Monday, November 14, 2016

A Base-64 Decoder That Works!

Let's face it...  debugging ASP.NET production websites can be challenging.  HTML sessions are 'stateless', meaning from one post to the next, the server has no idea what post came first.   For example, let's say there is a website that prompts the user for their name on one page, and on the subsequent page the user is prompted for their address.  Well, the server has no intrinsic way to join the data together from those two pages to save it all in a table somewhere.

Web scripting language use various methods to store this state information.  Some use cookies to store the data from one page to another.  Some use a unique key, placed into a cookie, or in the URL as a parameter to retrieve the data from an internal 'session store' on the server.  ASP.NET can save the session state several ways.  One way to save part of the session state is in something called a ViewState.  This is basically the state of a page; just part of the entire session state.

Well, this ViewState is stored right in the web page as a 64 bit encoded string.  It's not encoded but definitely looks that way.  It's unreadable without a decoder.  Anyway...  If something is stored in the ViewState, programmers can have a bitch of a time trying to pull it apart and see the data.  But...  This information can be invaluable to debugging a production problem.   There are varied ViewState tools on the web for decoding this gobeldygook into something that is somewhat coherent.  I use Base64 decoder and encoder at motobit.  It's simple and works.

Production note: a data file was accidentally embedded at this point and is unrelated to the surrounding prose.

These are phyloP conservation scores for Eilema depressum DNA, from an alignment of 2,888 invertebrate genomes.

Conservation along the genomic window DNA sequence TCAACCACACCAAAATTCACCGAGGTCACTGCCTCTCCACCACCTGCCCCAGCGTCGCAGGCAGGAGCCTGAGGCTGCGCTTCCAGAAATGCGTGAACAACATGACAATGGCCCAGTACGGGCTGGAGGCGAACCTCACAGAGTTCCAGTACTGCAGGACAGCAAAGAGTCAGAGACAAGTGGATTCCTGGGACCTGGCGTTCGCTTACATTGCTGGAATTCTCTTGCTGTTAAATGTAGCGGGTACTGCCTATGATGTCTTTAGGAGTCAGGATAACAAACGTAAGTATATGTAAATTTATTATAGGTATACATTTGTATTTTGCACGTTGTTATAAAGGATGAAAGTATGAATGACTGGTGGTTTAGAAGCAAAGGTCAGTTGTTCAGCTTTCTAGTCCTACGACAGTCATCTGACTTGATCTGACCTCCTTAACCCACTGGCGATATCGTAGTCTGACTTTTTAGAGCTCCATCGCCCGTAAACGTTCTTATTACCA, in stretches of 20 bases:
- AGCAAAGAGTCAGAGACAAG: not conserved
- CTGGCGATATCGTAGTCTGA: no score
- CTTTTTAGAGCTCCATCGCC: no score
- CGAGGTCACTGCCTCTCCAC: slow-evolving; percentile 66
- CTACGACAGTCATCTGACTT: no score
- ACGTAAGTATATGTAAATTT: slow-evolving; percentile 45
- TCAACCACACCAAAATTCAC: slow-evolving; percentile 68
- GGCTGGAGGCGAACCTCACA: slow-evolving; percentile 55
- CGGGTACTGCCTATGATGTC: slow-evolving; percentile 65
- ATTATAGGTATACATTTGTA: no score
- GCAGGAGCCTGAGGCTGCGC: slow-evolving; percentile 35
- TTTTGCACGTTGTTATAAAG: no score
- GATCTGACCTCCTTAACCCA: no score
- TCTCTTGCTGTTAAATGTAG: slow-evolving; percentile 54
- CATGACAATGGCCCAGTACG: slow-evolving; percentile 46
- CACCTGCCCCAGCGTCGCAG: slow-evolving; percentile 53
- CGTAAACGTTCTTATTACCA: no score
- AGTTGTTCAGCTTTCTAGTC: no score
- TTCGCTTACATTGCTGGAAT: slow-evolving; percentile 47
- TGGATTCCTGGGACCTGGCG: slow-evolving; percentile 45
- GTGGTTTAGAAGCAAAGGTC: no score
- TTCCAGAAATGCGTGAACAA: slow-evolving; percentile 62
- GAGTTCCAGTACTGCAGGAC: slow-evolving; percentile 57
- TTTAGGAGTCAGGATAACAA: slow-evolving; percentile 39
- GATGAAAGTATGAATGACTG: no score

Wednesday, November 9, 2016

So, Trump Is Our President

What the hell is this company coming to???  Think I will create a series of these...  Share as you wish.  Some may not be safe for work; you have been warned!

Sunday, November 6, 2016

Simple Is Still Simple

Yes, contrary to the conventional state of technology and computer programming, simple is still simple.  Well, at least it should be.

Quite frequently I read different articles about programming in an attempt to maintain professional relevance.   Some are well written articles on good programming techniques.  Some are poorly written but the core material is still good.  Some are well written pieces about some fluff fad and then there are occasionally the poorly written article about some programming technique or library or concept  that has 'bad idea' written all over it.